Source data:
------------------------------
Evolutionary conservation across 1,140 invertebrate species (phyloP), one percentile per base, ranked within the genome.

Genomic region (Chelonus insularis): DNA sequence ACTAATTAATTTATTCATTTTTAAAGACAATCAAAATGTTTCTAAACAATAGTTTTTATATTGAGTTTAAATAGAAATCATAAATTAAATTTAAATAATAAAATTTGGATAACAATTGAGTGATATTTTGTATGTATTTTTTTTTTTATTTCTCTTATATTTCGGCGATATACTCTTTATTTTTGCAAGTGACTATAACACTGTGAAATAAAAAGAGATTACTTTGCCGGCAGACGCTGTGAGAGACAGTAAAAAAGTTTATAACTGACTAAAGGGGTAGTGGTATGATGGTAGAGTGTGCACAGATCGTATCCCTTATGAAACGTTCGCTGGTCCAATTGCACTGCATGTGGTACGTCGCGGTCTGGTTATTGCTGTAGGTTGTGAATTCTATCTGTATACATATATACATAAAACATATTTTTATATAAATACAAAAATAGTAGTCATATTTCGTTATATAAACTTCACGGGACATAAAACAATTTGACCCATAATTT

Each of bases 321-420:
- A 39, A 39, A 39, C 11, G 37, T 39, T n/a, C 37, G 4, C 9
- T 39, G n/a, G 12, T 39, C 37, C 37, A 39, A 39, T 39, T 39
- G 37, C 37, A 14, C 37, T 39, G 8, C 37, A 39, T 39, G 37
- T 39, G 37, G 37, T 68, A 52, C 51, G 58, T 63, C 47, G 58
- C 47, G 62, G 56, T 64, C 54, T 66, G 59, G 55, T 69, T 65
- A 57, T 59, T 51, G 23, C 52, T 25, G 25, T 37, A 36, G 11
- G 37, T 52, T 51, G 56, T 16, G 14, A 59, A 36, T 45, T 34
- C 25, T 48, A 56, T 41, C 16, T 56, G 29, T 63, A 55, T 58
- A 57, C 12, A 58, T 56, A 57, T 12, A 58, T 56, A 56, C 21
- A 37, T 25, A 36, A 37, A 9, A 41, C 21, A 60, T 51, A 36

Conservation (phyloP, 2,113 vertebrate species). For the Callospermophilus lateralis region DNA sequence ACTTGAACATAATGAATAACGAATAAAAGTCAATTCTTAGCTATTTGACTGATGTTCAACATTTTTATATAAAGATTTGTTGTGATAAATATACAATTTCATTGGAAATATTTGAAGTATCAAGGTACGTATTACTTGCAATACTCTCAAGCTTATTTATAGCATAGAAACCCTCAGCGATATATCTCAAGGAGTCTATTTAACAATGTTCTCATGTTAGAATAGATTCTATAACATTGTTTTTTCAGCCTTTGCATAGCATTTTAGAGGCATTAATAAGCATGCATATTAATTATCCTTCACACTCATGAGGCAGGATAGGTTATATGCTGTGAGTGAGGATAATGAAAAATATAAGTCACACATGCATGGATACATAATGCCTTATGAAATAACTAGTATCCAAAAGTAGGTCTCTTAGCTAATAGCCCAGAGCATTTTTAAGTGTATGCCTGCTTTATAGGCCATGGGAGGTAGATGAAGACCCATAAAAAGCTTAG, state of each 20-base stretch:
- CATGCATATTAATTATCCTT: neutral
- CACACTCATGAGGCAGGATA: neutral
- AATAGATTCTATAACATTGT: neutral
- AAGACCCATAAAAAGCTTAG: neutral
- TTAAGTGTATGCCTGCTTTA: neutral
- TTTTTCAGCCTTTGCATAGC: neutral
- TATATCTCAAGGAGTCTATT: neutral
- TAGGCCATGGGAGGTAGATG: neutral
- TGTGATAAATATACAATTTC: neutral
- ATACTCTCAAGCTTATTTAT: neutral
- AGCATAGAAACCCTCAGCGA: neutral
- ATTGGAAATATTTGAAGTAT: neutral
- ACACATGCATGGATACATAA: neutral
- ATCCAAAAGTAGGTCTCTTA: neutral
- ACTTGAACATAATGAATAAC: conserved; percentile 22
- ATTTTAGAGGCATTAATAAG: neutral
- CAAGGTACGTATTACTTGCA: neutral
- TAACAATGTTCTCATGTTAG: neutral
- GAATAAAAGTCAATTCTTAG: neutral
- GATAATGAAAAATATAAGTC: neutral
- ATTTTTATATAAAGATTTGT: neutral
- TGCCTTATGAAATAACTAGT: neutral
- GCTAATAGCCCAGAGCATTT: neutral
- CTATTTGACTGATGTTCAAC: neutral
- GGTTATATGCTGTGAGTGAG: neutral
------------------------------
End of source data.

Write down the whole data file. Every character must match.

Evolutionary conservation across 1,140 invertebrate species (phyloP), one percentile per base, ranked within the genome.

Genomic region (Chelonus insularis): DNA sequence ACTAATTAATTTATTCATTTTTAAAGACAATCAAAATGTTTCTAAACAATAGTTTTTATATTGAGTTTAAATAGAAATCATAAATTAAATTTAAATAATAAAATTTGGATAACAATTGAGTGATATTTTGTATGTATTTTTTTTTTTATTTCTCTTATATTTCGGCGATATACTCTTTATTTTTGCAAGTGACTATAACACTGTGAAATAAAAAGAGATTACTTTGCCGGCAGACGCTGTGAGAGACAGTAAAAAAGTTTATAACTGACTAAAGGGGTAGTGGTATGATGGTAGAGTGTGCACAGATCGTATCCCTTATGAAACGTTCGCTGGTCCAATTGCACTGCATGTGGTACGTCGCGGTCTGGTTATTGCTGTAGGTTGTGAATTCTATCTGTATACATATATACATAAAACATATTTTTATATAAATACAAAAATAGTAGTCATATTTCGTTATATAAACTTCACGGGACATAAAACAATTTGACCCATAATTT

Each of bases 321-420:
- A 39, A 39, A 39, C 11, G 37, T 39, T n/a, C 37, G 4, C 9
- T 39, G n/a, G 12, T 39, C 37, C 37, A 39, A 39, T 39, T 39
- G 37, C 37, A 14, C 37, T 39, G 8, C 37, A 39, T 39, G 37
- T 39, G 37, G 37, T 68, A 52, C 51, G 58, T 63, C 47, G 58
- C 47, G 62, G 56, T 64, C 54, T 66, G 59, G 55, T 69, T 65
- A 57, T 59, T 51, G 23, C 52, T 25, G 25, T 37, A 36, G 11
- G 37, T 52, T 51, G 56, T 16, G 14, A 59, A 36, T 45, T 34
- C 25, T 48, A 56, T 41, C 16, T 56, G 29, T 63, A 55, T 58
- A 57, C 12, A 58, T 56, A 57, T 12, A 58, T 56, A 56, C 21
- A 37, T 25, A 36, A 37, A 9, A 41, C 21, A 60, T 51, A 36

Conservation (phyloP, 2,113 vertebrate species). For the Callospermophilus lateralis region DNA sequence ACTTGAACATAATGAATAACGAATAAAAGTCAATTCTTAGCTATTTGACTGATGTTCAACATTTTTATATAAAGATTTGTTGTGATAAATATACAATTTCATTGGAAATATTTGAAGTATCAAGGTACGTATTACTTGCAATACTCTCAAGCTTATTTATAGCATAGAAACCCTCAGCGATATATCTCAAGGAGTCTATTTAACAATGTTCTCATGTTAGAATAGATTCTATAACATTGTTTTTTCAGCCTTTGCATAGCATTTTAGAGGCATTAATAAGCATGCATATTAATTATCCTTCACACTCATGAGGCAGGATAGGTTATATGCTGTGAGTGAGGATAATGAAAAATATAAGTCACACATGCATGGATACATAATGCCTTATGAAATAACTAGTATCCAAAAGTAGGTCTCTTAGCTAATAGCCCAGAGCATTTTTAAGTGTATGCCTGCTTTATAGGCCATGGGAGGTAGATGAAGACCCATAAAAAGCTTAG, state of each 20-base stretch:
- CATGCATATTAATTATCCTT: neutral
- CACACTCATGAGGCAGGATA: neutral
- AATAGATTCTATAACATTGT: neutral
- AAGACCCATAAAAAGCTTAG: neutral
- TTAAGTGTATGCCTGCTTTA: neutral
- TTTTTCAGCCTTTGCATAGC: neutral
- TATATCTCAAGGAGTCTATT: neutral
- TAGGCCATGGGAGGTAGATG: neutral
- TGTGATAAATATACAATTTC: neutral
- ATACTCTCAAGCTTATTTAT: neutral
- AGCATAGAAACCCTCAGCGA: neutral
- ATTGGAAATATTTGAAGTAT: neutral
- ACACATGCATGGATACATAA: neutral
- ATCCAAAAGTAGGTCTCTTA: neutral
- ACTTGAACATAATGAATAAC: conserved; percentile 22
- ATTTTAGAGGCATTAATAAG: neutral
- CAAGGTACGTATTACTTGCA: neutral
- TAACAATGTTCTCATGTTAG: neutral
- GAATAAAAGTCAATTCTTAG: neutral
- GATAATGAAAAATATAAGTC: neutral
- ATTTTTATATAAAGATTTGT: neutral
- TGCCTTATGAAATAACTAGT: neutral
- GCTAATAGCCCAGAGCATTT: neutral
- CTATTTGACTGATGTTCAAC: neutral
- GGTTATATGCTGTGAGTGAG: neutral